For example, the instruction may be for preventing the implementation of the high-level document command altogether. The instruction may also be to change how the high-level document command is implemented. The instruction may even be for implementing one or more high-level document commands in addition to the received high-level document command. Thus, the notified third party client application is given extensive control over how the high-level document command is implemented.
Additional features and advantages of the invention will be set forth in the description which follows, and in part will be obvious from the description, or may be learned by the practice of the invention. The features and advantages of the invention may be realized and obtained by means of the instruments and combinations particularly pointed out in the appended claims. These and other features of the present invention will become more fully apparent from the following description and appended claims, or may be learned by the practice of the invention as set forth hereinafter.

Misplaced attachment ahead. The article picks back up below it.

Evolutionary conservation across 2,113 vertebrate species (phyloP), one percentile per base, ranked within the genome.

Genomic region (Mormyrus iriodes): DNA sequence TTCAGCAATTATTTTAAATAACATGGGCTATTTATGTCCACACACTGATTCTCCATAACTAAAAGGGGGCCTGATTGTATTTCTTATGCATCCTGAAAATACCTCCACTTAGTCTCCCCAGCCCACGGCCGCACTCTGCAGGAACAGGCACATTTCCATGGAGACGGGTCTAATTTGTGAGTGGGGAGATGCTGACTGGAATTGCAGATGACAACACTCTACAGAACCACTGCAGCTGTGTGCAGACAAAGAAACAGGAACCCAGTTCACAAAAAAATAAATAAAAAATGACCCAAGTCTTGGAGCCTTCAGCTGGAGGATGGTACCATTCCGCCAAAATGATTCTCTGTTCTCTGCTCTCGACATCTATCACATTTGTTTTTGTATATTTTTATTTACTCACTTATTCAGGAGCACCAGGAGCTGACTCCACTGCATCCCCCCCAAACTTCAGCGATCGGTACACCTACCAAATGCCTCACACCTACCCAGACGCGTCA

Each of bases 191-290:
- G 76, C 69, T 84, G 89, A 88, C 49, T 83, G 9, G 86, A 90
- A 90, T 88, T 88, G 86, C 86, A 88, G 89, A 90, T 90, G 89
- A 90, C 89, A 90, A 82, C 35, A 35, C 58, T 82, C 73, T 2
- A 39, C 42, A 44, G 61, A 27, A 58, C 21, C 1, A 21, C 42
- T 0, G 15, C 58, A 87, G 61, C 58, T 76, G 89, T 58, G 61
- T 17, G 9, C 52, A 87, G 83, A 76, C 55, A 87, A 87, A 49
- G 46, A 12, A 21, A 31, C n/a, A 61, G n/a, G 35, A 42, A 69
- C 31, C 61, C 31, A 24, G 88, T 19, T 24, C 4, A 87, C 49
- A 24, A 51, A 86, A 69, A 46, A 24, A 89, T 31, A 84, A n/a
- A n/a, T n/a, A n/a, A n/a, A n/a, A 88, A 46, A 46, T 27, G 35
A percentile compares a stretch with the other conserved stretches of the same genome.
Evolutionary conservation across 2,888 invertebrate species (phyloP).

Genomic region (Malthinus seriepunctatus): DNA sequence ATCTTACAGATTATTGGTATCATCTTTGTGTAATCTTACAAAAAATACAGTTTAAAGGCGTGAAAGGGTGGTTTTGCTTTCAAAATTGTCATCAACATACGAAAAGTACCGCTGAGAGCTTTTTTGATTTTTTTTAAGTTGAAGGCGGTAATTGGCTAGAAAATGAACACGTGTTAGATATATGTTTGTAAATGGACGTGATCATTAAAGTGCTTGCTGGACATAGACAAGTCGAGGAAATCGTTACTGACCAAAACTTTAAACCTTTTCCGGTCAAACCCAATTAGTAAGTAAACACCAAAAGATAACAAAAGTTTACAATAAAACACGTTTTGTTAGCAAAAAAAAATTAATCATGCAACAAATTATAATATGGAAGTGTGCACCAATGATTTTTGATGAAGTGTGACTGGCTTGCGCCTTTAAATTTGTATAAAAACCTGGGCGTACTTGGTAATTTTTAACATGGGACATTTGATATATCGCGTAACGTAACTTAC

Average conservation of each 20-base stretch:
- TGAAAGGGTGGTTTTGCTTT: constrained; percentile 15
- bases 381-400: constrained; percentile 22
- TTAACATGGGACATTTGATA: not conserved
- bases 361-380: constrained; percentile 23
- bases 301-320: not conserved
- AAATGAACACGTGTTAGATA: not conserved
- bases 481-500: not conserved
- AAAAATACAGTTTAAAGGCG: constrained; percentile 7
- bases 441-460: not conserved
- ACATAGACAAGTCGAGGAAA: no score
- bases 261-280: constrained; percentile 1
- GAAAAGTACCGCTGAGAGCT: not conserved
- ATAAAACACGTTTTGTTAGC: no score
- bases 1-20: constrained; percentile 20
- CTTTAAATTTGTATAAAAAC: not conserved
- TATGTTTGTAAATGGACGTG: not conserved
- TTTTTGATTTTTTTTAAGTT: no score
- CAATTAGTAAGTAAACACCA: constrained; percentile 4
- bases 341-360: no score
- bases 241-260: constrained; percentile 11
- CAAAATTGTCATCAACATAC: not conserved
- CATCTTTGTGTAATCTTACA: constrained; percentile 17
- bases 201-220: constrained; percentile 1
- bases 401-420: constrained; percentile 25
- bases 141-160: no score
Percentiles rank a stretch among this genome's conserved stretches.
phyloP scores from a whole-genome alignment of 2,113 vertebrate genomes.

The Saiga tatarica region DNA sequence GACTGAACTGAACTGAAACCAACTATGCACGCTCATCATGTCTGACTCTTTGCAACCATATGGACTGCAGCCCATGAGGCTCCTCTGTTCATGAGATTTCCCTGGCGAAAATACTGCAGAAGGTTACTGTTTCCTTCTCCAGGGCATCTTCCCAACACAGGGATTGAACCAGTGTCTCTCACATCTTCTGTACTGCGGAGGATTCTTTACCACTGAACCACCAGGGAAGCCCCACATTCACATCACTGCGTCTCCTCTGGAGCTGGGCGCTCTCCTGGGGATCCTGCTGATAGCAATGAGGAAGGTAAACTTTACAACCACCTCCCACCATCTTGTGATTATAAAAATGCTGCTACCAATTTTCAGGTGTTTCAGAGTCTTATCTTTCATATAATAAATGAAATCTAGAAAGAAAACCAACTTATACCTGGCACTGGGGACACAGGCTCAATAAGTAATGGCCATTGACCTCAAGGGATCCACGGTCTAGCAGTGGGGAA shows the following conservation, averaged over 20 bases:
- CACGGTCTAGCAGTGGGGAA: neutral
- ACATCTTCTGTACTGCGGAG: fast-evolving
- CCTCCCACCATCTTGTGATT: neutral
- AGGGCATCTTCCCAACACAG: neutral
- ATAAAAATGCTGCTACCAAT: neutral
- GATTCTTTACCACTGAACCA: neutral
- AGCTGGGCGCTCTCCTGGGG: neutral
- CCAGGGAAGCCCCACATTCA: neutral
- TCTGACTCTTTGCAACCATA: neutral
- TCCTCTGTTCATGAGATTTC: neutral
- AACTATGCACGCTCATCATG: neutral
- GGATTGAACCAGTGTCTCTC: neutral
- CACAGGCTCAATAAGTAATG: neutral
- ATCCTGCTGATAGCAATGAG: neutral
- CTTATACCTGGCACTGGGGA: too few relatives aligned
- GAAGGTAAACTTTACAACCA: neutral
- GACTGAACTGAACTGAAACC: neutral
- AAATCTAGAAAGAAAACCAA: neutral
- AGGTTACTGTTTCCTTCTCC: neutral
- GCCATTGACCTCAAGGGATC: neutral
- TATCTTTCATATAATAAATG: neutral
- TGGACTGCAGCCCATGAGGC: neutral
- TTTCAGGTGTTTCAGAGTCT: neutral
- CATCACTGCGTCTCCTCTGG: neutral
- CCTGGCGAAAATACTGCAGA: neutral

In order to describe the manner in which the above-recited and other advantages and features of the invention can be obtained, a more particular description of the invention briefly described above will be rendered by reference to specific embodiments thereof which are illustrated in the appended drawings. Understanding that these drawings depict only typical embodiments of the invention and are not therefore to be considered to be limiting of its scope, the invention will be described and explained with additional specificity and detail through the use of the accompanying drawings in which: